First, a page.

He paid a visit to the bank to take out money and terminate his account. The teller had questioned why he had wanted to do so. She even offered a better deal, a better account, a better credit card. Zeke declined all offers. He could have left after getting his money, but really, he was in no rush. He told her he would be joining a new bank. He had no intention of doing so. His money would be left with his parents for safekeeping.
Zeke’s next stop was a second hand car dealership to sell his car. He didn’t get much for it. The car had been old since he had first bought it. He had been the third owner. It was nothing special.
He took the bus home. It was a short 30 minute ride. Once he got home, Zeke ordered a large pepperoni pizza. There was no food in the fridge, he wouldn’t be here in a day or two, so he didn’t need any. A glass of wine joined Zeke once again as he sat in his living room listening to music that had been created way before he had even been born. He vowed he would finish the bottle tomorrow.
Zeke stayed in bed on Thursday morning. He stayed in bed on Thursday afternoon. He’d struggled to get to sleep last night and had woken up at noon but couldn’t find the energy to get out of bed until quarter past three. He laid in bed and thought about the day. He thought about his promising future, and he thought about his daunting past. He shed tears that he had been holding in for weeks now. He was going to be a different person. He wasn’t going to let his past hold him down like weighted shackles anymore.
His shower was cold, then warm, and then cold again. He stepped out shivering and towelled himself off. He needed the cold to calm his nerves. He felt a combination of euphoria and deep fear. His plans were working out better than he had thought, but the last few hours would be crucial.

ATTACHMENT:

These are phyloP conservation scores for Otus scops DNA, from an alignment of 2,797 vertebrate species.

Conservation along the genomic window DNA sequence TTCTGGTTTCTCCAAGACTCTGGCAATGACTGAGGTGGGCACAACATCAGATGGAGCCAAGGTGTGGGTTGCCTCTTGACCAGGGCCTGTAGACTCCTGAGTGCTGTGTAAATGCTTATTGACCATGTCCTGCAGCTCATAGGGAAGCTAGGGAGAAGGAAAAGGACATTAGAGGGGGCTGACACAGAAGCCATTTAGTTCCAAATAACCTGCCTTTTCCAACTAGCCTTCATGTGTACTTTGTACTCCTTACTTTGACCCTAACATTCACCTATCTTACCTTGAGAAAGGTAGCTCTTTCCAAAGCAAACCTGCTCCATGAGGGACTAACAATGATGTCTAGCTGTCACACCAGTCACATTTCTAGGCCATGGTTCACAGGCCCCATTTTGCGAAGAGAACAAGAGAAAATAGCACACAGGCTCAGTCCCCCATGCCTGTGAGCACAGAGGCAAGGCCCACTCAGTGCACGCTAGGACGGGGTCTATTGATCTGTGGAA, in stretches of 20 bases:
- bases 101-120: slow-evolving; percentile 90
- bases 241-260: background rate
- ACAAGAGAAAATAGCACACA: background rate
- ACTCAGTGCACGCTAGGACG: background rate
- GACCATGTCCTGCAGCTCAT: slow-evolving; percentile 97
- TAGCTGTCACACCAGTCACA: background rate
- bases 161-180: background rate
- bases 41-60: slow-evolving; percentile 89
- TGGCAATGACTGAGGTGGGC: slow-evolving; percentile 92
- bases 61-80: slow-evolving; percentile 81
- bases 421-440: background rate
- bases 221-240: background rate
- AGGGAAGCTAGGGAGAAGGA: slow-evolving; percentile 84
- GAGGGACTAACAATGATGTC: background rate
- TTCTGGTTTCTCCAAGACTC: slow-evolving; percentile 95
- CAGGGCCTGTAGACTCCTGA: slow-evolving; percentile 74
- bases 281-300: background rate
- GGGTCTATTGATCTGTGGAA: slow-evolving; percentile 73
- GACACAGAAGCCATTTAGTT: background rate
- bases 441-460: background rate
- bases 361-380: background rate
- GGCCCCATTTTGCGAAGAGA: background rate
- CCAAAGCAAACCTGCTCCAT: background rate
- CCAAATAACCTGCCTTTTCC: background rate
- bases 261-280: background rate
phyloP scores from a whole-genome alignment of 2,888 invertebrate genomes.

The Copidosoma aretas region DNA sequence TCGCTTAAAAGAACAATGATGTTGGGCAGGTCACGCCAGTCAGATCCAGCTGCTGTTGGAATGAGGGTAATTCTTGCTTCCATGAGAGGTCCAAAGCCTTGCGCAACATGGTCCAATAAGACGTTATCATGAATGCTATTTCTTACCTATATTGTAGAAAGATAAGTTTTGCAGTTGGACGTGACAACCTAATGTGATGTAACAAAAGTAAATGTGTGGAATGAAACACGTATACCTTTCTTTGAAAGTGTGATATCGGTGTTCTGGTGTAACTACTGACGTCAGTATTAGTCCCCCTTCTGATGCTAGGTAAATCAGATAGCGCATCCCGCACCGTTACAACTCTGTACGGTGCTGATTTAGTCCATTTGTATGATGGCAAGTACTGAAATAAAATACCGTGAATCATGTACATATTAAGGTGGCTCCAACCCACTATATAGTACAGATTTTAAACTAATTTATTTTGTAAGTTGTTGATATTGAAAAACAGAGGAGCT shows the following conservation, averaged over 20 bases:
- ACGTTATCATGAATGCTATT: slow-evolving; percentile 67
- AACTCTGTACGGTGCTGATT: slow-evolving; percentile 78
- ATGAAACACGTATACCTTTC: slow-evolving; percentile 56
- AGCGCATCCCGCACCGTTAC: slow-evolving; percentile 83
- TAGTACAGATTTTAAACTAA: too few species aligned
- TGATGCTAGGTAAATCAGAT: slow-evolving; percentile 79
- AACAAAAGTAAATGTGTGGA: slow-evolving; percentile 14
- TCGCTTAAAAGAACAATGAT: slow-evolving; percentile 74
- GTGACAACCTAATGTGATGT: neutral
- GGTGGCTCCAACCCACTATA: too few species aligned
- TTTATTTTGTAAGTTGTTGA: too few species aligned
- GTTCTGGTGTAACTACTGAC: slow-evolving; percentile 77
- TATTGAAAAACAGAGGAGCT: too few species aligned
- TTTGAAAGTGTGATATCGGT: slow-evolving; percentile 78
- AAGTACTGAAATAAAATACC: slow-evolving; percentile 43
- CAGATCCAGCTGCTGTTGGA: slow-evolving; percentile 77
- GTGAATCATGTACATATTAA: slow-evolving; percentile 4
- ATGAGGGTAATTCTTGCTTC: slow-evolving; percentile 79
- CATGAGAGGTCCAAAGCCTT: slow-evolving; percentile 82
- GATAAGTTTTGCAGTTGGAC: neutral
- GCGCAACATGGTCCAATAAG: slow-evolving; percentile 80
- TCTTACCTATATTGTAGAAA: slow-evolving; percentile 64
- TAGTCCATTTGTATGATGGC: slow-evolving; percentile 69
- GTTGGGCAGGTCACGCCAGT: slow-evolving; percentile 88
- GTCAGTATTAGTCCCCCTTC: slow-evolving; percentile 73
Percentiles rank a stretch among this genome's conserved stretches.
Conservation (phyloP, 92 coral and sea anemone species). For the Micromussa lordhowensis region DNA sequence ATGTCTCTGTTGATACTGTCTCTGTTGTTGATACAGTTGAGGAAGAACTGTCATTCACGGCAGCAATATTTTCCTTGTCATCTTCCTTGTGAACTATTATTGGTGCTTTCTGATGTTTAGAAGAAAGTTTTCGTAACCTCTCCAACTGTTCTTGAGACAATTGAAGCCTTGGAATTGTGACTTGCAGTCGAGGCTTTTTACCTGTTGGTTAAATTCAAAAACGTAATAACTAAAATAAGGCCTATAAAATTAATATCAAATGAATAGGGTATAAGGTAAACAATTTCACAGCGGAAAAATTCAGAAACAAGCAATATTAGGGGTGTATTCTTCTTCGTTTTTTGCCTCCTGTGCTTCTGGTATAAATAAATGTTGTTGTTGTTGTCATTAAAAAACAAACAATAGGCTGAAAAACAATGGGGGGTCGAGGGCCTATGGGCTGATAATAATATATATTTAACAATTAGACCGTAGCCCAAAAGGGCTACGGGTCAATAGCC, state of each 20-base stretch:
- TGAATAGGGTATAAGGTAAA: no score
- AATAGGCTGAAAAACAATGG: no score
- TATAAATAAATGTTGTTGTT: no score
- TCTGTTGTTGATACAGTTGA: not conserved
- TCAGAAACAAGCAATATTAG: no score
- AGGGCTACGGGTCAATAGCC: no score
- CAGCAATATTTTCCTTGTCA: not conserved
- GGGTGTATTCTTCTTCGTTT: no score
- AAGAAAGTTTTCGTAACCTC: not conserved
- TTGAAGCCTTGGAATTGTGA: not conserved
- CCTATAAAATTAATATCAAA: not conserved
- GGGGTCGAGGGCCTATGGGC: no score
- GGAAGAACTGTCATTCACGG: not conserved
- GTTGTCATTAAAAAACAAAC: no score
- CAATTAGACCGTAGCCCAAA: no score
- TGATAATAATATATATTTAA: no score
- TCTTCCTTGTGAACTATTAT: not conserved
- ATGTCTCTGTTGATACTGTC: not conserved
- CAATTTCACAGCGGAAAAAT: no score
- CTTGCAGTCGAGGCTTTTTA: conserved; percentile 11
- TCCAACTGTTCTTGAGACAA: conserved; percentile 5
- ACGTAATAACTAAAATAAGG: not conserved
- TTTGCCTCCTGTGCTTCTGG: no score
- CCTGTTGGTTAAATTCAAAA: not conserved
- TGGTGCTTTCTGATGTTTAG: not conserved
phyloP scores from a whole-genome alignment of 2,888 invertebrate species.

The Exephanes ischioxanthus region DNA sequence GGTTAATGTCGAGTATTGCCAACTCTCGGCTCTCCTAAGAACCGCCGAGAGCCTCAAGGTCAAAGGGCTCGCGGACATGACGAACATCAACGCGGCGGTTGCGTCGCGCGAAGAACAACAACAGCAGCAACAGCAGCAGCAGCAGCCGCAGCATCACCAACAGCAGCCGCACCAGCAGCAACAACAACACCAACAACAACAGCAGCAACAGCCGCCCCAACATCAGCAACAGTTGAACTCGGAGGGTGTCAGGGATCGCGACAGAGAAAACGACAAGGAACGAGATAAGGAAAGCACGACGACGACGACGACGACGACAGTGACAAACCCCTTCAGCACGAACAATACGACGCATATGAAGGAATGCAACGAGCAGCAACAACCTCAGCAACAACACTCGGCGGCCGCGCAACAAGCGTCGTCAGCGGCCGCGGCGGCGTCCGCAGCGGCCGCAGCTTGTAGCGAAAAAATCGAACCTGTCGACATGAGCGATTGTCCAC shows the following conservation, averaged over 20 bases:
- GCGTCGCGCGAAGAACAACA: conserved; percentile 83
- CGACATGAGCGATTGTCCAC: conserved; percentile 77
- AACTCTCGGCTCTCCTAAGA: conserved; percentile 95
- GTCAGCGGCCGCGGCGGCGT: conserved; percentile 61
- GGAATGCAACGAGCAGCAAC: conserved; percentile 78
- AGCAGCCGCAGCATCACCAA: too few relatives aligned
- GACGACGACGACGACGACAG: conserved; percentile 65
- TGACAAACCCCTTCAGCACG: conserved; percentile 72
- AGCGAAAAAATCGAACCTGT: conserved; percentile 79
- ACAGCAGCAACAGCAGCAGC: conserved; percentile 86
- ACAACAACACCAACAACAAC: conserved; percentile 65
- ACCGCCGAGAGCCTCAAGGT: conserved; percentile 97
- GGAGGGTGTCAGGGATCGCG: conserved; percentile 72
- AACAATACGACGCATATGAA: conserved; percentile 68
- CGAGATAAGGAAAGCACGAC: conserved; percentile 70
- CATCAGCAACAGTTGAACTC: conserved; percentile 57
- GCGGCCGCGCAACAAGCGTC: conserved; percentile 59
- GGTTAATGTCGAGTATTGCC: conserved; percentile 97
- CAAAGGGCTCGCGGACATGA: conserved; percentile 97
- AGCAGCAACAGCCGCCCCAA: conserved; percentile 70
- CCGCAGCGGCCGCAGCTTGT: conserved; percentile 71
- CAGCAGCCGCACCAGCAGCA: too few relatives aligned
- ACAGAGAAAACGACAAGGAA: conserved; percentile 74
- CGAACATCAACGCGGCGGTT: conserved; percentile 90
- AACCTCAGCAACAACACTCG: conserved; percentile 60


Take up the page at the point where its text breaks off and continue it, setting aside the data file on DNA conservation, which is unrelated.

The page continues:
Around six o clock, Zeke went online and deleted all his social media accounts. He didn’t need the distractions.
Dinner was leftover pizza. Zeke emptied the last of the merlot into a wine glass and gulped it down. Liquid courage. He would need it for his meeting later on tonight. Everything depended on it. He’d already given up his stuff. There was no way he was willing to fail this.
At eight-thirty, Zeke took out the bin. His nerves were getting to him, and he’d wished more than anything he’s had the courage to go to a doctor to diagnose his anxiety, then at least he’s have some anti-anxiety meds to calm him down.
Back in his apartment, Zeke went to his closet and picked out the only shirt and tie that he’d left behind. He buttoned up slowly and looped the tie around his neck stalling for a minute or two as he tried to recall how one was tied.
At nine o clock, Zeke’s meeting began and he was no longer filled with fear, instead he was determined. He was determined more than anything to see it through. This was what he had been pining for, for more than six years. He’d planned this since he was fourteen. This was his dream. This was everything. This was the moment when Zeke pulled the trigger. This was his definition of true happiness.
– Priscillamf (Fall 2015 as part of a short fiction collection for a creative writing class).
(I turn 21 today. Adulthood is a strange place, a weird feeling, a necessary being).